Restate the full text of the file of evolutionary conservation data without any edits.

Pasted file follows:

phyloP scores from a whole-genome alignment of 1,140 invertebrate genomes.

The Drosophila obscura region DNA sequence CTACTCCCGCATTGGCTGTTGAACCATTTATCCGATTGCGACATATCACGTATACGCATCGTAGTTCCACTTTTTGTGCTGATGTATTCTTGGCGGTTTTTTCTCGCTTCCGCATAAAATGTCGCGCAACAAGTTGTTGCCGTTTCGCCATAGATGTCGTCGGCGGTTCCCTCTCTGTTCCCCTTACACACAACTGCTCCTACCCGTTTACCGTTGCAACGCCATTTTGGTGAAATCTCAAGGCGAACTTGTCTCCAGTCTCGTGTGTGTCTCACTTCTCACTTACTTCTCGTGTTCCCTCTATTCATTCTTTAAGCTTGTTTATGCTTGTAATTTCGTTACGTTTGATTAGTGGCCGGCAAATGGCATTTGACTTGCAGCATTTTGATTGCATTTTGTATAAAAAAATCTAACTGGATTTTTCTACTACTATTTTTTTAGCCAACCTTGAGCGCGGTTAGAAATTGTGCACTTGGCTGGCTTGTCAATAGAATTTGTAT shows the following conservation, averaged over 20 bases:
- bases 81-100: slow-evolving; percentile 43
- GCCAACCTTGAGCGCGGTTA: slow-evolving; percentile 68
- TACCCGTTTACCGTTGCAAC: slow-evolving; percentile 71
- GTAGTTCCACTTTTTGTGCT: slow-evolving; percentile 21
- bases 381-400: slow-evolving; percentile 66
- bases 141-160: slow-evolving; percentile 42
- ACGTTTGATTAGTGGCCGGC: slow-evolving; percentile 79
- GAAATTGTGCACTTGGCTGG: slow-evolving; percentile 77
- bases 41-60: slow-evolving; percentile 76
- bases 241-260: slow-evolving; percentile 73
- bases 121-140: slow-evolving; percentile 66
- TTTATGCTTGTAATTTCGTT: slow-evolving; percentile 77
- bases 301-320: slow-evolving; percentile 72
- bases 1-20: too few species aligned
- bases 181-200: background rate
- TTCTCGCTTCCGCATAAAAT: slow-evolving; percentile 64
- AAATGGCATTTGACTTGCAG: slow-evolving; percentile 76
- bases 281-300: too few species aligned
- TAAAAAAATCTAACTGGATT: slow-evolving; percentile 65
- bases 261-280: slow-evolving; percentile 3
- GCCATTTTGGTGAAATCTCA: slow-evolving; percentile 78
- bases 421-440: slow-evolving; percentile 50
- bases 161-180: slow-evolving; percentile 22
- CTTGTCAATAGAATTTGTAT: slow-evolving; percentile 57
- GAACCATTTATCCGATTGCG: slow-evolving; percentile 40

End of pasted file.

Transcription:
phyloP scores from a whole-genome alignment of 1,140 invertebrate genomes.

The Drosophila obscura region DNA sequence CTACTCCCGCATTGGCTGTTGAACCATTTATCCGATTGCGACATATCACGTATACGCATCGTAGTTCCACTTTTTGTGCTGATGTATTCTTGGCGGTTTTTTCTCGCTTCCGCATAAAATGTCGCGCAACAAGTTGTTGCCGTTTCGCCATAGATGTCGTCGGCGGTTCCCTCTCTGTTCCCCTTACACACAACTGCTCCTACCCGTTTACCGTTGCAACGCCATTTTGGTGAAATCTCAAGGCGAACTTGTCTCCAGTCTCGTGTGTGTCTCACTTCTCACTTACTTCTCGTGTTCCCTCTATTCATTCTTTAAGCTTGTTTATGCTTGTAATTTCGTTACGTTTGATTAGTGGCCGGCAAATGGCATTTGACTTGCAGCATTTTGATTGCATTTTGTATAAAAAAATCTAACTGGATTTTTCTACTACTATTTTTTTAGCCAACCTTGAGCGCGGTTAGAAATTGTGCACTTGGCTGGCTTGTCAATAGAATTTGTAT shows the following conservation, averaged over 20 bases:
- bases 81-100: slow-evolving; percentile 43
- GCCAACCTTGAGCGCGGTTA: slow-evolving; percentile 68
- TACCCGTTTACCGTTGCAAC: slow-evolving; percentile 71
- GTAGTTCCACTTTTTGTGCT: slow-evolving; percentile 21
- bases 381-400: slow-evolving; percentile 66
- bases 141-160: slow-evolving; percentile 42
- ACGTTTGATTAGTGGCCGGC: slow-evolving; percentile 79
- GAAATTGTGCACTTGGCTGG: slow-evolving; percentile 77
- bases 41-60: slow-evolving; percentile 76
- bases 241-260: slow-evolving; percentile 73
- bases 121-140: slow-evolving; percentile 66
- TTTATGCTTGTAATTTCGTT: slow-evolving; percentile 77
- bases 301-320: slow-evolving; percentile 72
- bases 1-20: too few species aligned
- bases 181-200: background rate
- TTCTCGCTTCCGCATAAAAT: slow-evolving; percentile 64
- AAATGGCATTTGACTTGCAG: slow-evolving; percentile 76
- bases 281-300: too few species aligned
- TAAAAAAATCTAACTGGATT: slow-evolving; percentile 65
- bases 261-280: slow-evolving; percentile 3
- GCCATTTTGGTGAAATCTCA: slow-evolving; percentile 78
- bases 421-440: slow-evolving; percentile 50
- bases 161-180: slow-evolving; percentile 22
- CTTGTCAATAGAATTTGTAT: slow-evolving; percentile 57
- GAACCATTTATCCGATTGCG: slow-evolving; percentile 40